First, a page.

J3ay and night are the small black-face, out of pure spite,
bouncing through or over all imjiediments, after an adven-
turous leader, and despising the daisied turf, keep nibbling
away at all your rare flowering shrubs, till your avenue is
a desolation. Every twig has its little hall of wool, and
it is a rare time for the nest-makers. You purchase a
colley, but he compromises the affair with the fleecy
nation, and contents himself with barking all night long at
the moon, if there happen to be one, if not, at the firma-
ment of his kennel. You are too humane to hang or
drown Luath, so you give him to a friend. But Luath is

1 1 *

126 Wilson's ^miscellaneous wkitings.

in love witli the cook, and pays her nightly visits. Afraid
of being entrapped, should he step into the kennel, he
takes up his station, after supper, on a knoll within ear-
range, and pointing his snout to the stars, joins the music
of the spheres, and is himself a perfect Sirius. The gar-
dener at last gets orders to shoot him — and the gun being
somewhat rusty, bursts and blows off his left hand — so
that Andrew Fairservice retires on a pension.

Of all breeds of cattle we most admire the Alderney.
They are slim, delicate, wild-deer-looking creatures, that
give an air to a cottage. But they arc most capricious
milkers. Of course you may make your own butter ;
that is to say, with the addition of seven or eight pur-
chased pounds weekly, you are not very often out of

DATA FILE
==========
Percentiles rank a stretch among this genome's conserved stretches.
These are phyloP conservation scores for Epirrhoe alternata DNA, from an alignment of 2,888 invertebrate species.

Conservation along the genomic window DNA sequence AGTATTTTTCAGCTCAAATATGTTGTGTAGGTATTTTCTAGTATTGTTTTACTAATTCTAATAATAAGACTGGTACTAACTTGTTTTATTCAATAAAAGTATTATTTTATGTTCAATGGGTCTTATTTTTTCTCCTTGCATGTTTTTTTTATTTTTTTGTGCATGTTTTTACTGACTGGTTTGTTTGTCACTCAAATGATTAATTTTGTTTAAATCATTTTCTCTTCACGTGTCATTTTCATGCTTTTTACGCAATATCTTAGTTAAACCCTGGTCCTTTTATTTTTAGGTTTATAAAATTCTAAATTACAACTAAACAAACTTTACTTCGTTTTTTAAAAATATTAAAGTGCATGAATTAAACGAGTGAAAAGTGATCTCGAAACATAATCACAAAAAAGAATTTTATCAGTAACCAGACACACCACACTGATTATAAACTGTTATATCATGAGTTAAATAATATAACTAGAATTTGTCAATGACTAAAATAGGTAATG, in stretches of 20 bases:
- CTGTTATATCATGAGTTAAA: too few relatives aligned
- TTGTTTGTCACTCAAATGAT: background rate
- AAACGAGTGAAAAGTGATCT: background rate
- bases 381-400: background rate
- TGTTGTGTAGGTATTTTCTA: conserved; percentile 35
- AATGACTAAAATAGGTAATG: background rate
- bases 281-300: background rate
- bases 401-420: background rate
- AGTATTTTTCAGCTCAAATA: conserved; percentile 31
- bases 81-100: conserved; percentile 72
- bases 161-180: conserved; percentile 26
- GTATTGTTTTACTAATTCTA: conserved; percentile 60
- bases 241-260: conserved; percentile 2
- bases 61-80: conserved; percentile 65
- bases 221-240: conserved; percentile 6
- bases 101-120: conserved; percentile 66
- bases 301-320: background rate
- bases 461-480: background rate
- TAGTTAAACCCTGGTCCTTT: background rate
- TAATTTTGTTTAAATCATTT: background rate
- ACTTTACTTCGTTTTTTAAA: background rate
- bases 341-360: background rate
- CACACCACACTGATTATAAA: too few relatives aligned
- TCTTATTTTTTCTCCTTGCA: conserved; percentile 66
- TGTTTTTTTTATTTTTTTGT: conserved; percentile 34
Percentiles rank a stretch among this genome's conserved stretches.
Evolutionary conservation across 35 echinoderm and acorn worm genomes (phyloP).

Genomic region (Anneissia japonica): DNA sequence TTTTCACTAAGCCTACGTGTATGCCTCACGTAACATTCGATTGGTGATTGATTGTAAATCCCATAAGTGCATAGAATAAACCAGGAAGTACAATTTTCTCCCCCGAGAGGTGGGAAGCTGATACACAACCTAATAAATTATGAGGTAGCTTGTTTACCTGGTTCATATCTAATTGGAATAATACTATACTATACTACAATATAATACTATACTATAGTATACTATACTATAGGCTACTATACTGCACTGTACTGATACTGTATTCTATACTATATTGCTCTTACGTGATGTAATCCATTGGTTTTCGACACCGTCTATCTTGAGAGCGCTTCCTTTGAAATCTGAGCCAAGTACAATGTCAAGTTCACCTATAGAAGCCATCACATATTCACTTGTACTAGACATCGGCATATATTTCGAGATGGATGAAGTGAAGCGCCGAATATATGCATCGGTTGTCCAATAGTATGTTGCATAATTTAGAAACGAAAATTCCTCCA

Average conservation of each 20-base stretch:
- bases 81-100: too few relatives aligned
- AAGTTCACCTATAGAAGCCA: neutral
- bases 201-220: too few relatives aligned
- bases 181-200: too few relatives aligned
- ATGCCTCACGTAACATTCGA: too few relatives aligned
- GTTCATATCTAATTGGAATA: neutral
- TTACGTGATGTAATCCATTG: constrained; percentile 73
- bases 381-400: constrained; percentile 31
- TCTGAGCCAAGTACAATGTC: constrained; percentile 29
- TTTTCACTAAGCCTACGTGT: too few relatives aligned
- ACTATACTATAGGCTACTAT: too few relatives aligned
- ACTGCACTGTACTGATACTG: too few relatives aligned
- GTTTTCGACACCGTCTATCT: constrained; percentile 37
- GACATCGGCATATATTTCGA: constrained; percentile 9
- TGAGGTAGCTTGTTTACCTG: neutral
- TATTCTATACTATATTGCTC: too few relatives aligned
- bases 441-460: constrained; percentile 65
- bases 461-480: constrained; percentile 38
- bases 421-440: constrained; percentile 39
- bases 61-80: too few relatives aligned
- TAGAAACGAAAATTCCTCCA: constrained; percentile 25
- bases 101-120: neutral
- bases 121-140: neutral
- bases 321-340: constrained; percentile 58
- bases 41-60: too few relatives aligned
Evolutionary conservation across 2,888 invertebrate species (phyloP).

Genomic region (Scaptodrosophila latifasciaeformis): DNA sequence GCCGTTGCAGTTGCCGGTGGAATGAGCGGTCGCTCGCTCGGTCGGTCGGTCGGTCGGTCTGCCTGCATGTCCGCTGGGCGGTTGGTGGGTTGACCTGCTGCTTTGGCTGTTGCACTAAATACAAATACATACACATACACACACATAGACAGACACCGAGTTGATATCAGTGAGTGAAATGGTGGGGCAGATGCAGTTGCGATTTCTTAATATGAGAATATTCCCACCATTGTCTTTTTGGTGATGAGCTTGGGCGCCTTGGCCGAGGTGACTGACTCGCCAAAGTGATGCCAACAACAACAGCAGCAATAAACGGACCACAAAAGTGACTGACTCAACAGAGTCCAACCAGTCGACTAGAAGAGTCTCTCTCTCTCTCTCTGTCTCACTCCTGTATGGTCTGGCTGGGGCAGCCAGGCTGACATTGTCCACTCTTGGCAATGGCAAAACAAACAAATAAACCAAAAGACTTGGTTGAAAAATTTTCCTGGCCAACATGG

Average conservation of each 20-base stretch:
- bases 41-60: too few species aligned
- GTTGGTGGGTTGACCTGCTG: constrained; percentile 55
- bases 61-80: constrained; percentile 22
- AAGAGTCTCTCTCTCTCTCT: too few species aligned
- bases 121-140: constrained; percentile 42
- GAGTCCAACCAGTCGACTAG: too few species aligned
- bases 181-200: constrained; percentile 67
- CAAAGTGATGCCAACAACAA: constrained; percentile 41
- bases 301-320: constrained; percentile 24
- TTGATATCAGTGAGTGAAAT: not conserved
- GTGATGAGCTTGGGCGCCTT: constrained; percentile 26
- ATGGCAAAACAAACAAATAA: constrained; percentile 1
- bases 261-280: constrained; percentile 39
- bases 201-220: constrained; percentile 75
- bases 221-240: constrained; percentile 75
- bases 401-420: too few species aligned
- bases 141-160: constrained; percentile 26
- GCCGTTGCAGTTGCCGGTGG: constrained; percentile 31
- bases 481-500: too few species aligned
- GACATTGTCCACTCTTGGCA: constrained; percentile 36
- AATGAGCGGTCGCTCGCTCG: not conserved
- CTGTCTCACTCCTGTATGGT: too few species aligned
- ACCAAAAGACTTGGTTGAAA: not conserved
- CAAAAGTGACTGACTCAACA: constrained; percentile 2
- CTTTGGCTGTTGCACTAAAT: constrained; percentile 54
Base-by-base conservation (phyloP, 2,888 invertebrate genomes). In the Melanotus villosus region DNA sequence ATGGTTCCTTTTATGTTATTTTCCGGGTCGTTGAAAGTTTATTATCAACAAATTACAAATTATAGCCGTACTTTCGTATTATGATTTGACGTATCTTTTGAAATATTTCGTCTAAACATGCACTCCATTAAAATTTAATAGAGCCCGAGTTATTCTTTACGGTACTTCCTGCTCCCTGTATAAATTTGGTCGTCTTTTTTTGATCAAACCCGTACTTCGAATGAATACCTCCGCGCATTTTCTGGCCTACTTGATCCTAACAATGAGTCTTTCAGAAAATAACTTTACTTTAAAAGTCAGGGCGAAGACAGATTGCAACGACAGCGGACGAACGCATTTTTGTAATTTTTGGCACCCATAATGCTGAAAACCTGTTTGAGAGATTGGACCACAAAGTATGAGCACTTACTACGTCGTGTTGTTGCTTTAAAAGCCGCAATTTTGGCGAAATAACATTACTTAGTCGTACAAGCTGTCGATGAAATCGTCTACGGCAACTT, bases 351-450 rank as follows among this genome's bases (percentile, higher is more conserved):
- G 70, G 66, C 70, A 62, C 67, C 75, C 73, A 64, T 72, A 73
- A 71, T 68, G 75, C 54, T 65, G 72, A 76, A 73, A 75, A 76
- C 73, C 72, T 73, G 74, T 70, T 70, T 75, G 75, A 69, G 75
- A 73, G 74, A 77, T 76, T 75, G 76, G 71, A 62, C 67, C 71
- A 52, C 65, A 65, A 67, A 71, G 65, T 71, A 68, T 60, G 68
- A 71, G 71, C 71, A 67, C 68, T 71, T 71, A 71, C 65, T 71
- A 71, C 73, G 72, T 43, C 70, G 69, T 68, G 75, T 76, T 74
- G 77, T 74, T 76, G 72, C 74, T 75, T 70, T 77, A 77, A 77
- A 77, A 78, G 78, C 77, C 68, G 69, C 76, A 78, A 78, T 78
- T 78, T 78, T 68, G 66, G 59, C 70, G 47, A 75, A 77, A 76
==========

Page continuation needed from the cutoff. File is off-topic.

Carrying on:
that commodity. T'hen, once or twice in a summer, they
suddenly lose their temper, and chase the governess and
your daughters over the edge of a gravel-pit. Nothing
they like so much as the tender sprouts of cauliflower,
nor do they abhor green pease. The garden-hedge is of
privet, a pretty fence, and fast growing, but not formida-
ble to a four-year-old. On going to eat a few goose-
berries by sunrise, you start a covey of cows, that in
their alarm plunge into the hot-bed with a smash, as if
all the glass in the island had been broken — and rushing
out at the gate at the critical instant little Tommy is tot-
tering in, they leave the heir-apparent, scarcely deserving
that name, half hidden in the border. There is no sale
for such outlandish animals in the home-market, and it is
not Martinmas, so you must make a present of them to the
president or five silver-cup-man of an agricultural society,
and receive, in return, a sorry red-round, desperately salt-
petrcd, at Christmas.

What is a cottage in the country, unless " your banks
are all furnished with bees, whose murmurs invite one to
sleep?" There the hives stand, like four-and-twenty fid-
dlers all in a row. Not a more harmless insect in all this
world than a bee. Wasps are devils incarnate, but bees